Is fueling and de-fueling performed with different attachment points to the fuel system?

If not, I wonder if both incidents involve the same valve and the nuance is being "lost in translation".

[Edited 2013-01-13 11:57:24]

User currently offlineKarelXWB From Netherlands, joined Jul 2012, 12069 posts, RR: 34
Reply 13, posted (1 year 9 months 1 week 3 days 3 hours ago) and read 15428 times:

The article is not very clear, I agree.

To me it sound like JAL was testing the frame and they could reproduce the Boston fuel leak.



Only two things are infinite, the universe and human stupidity. And I'm not sure about the universe.
User currently offlinePHX787 From Japan, joined Mar 2012, 7752 posts, RR: 18
Reply 14, posted (1 year 9 months 1 week 3 days 3 hours ago) and read 15397 times:

Quoting fca767 (Reply 11):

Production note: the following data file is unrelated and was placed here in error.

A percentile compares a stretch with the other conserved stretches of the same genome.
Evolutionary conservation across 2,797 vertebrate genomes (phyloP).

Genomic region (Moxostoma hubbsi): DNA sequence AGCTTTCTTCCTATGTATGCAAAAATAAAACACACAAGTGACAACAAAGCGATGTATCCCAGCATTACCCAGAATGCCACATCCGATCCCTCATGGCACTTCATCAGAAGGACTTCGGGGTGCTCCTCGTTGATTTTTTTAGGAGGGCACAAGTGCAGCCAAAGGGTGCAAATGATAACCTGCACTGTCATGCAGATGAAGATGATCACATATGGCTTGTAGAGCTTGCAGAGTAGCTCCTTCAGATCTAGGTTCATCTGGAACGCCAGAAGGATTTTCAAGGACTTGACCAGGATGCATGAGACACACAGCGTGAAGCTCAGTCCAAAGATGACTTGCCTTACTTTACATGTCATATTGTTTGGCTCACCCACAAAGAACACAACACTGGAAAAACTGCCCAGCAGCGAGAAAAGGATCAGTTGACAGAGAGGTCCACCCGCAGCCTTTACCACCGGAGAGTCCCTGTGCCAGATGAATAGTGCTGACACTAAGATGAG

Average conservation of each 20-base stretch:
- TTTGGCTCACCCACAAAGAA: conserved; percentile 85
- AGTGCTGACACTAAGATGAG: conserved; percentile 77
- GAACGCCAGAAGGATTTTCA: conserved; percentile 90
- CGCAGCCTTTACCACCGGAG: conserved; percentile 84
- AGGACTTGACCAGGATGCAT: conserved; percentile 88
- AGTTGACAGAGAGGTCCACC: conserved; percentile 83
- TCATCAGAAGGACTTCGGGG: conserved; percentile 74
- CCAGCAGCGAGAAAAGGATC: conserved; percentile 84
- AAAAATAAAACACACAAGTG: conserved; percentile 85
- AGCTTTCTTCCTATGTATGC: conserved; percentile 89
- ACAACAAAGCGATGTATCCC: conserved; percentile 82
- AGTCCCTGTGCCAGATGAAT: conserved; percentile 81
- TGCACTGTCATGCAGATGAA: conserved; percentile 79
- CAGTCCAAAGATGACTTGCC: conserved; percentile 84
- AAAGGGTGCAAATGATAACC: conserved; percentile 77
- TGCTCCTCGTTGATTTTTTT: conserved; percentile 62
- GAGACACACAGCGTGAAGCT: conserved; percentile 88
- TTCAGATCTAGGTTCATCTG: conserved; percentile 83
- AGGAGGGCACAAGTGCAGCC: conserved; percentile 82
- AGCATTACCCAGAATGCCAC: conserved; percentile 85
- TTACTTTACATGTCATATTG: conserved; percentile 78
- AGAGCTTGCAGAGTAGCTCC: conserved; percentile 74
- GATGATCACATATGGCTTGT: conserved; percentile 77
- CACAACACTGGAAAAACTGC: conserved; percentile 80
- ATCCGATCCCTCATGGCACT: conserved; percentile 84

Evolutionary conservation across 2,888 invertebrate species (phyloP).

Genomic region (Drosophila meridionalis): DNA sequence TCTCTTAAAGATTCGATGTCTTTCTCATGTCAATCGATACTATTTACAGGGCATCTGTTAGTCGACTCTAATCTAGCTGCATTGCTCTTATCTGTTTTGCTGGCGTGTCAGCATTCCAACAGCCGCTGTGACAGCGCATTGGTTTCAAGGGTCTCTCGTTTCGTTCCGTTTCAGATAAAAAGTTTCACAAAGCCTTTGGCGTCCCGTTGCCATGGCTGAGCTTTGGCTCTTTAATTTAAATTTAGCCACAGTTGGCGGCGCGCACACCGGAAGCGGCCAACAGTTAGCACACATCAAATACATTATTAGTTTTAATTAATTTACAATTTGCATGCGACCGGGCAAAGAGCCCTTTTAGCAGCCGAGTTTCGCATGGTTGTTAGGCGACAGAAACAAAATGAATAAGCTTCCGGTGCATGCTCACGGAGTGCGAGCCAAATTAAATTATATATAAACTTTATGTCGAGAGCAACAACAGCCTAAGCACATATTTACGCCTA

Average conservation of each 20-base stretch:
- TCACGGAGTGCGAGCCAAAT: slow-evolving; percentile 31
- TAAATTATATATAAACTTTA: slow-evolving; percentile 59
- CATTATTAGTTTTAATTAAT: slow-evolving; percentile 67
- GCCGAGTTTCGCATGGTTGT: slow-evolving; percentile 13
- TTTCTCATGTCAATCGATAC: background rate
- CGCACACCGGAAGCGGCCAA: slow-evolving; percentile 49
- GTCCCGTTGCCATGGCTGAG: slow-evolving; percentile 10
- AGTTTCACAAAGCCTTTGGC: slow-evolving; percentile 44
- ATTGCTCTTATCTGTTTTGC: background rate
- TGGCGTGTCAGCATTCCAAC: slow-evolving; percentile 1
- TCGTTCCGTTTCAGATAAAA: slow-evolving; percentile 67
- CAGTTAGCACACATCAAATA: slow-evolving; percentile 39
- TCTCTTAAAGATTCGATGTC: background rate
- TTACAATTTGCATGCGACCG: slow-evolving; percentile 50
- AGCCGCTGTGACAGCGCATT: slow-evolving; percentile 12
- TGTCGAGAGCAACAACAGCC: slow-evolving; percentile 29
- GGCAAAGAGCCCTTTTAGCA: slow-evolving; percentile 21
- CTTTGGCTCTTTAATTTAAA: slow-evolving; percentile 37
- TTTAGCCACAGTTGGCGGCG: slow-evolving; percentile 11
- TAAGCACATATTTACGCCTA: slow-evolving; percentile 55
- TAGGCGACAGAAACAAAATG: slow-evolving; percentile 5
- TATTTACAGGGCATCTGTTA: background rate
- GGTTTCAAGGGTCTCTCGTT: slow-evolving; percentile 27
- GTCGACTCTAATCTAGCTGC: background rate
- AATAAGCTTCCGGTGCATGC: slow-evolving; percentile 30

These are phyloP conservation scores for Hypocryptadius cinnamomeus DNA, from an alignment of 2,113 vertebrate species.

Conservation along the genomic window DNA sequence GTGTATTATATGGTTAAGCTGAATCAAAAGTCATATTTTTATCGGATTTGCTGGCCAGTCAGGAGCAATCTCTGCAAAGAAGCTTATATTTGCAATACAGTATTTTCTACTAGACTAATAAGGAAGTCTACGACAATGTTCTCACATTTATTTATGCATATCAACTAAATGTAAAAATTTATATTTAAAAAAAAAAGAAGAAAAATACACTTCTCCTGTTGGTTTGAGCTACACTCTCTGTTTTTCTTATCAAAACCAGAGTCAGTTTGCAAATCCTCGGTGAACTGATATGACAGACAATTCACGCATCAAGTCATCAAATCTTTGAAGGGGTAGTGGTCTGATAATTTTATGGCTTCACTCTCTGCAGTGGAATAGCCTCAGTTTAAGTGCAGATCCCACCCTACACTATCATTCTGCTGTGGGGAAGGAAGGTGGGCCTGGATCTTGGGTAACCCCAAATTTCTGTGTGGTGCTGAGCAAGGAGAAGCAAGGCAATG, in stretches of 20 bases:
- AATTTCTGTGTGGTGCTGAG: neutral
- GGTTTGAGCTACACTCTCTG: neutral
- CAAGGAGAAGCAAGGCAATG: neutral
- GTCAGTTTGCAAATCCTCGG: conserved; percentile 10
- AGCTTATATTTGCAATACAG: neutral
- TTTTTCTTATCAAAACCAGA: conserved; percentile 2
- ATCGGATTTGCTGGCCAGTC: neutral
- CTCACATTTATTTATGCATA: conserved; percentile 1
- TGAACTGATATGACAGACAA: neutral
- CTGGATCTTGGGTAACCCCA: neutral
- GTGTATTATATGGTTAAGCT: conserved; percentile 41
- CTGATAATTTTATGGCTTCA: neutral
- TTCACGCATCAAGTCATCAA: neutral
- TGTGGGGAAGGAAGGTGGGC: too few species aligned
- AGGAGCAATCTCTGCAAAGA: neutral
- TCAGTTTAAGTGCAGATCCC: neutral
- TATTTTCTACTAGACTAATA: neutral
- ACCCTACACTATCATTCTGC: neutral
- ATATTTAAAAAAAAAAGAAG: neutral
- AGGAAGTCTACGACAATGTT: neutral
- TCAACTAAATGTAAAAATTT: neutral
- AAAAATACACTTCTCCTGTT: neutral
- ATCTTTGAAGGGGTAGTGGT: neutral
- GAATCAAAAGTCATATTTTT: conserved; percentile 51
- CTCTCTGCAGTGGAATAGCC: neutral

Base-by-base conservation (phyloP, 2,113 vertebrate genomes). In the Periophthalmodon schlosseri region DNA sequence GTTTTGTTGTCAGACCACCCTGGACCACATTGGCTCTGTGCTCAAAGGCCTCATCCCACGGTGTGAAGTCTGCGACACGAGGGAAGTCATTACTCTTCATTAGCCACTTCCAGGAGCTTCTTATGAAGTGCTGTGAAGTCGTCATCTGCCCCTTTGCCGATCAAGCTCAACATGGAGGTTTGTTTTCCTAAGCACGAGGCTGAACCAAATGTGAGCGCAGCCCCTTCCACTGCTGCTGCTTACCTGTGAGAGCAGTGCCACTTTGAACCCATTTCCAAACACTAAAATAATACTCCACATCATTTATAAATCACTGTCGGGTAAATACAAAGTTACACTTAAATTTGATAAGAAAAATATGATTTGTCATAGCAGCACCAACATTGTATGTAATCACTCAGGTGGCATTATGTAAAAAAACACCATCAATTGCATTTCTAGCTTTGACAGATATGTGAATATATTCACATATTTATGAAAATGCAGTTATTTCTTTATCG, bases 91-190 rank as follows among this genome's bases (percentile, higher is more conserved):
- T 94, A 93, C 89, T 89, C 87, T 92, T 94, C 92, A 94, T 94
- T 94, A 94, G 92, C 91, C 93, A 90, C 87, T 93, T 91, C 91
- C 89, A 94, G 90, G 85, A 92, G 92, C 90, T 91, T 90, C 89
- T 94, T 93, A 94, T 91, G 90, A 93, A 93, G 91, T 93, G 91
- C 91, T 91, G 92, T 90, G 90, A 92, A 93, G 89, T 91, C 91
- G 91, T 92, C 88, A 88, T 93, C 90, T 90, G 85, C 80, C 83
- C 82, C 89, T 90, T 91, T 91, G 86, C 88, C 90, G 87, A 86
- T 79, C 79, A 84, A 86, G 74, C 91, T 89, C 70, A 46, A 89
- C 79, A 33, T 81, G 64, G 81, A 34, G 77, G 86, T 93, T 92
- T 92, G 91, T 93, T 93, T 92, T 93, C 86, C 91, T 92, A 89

Quoting PHX787 (Reply 7):
In other news, I changed my underwear

fly by wire?


  



我思うゆえに我あり。(Jap. 'I think, therefore I am.')
User currently offlineb78710 From United Kingdom, joined Mar 2006, 343 posts, RR: 0
Reply 15, posted (1 year 9 months 1 week 3 days 2 hours ago) and read 14155 times:

Does the 787 have jettison capabilities?

User currently offlineKC135TopBoom From United States of America, joined Jan 2005, 12158 posts, RR: 51
Reply 16, posted (1 year 9 months 1 week 3 days 2 hours ago) and read 14156 times:

Quoting PHX787 (Reply 7):
In other news, I changed my underwear this morning

Someone start a thread.....

It is interesting that the 100 liters of fuel spilled at NRT is about the same amount of fuel spilled in BOS, 40 US Gallons.


User currently offlineFlexJetOKC From United States of America, joined Feb 2011, 54 posts, RR: 0
Reply 17, posted (1 year 9 months 1 week 3 days 1 hour ago) and read 13695 times:

Quoting KC135TopBoom (Reply 16):
Does the 787 have jettison capabilities?

I'm assuming you're talking about fuel dumping? Yes, it can. Check this video out. It features testing on the Fuel Jettison System. It's pretty neat! http://www.youtube.com/watch?v=AoDQrkSGIZc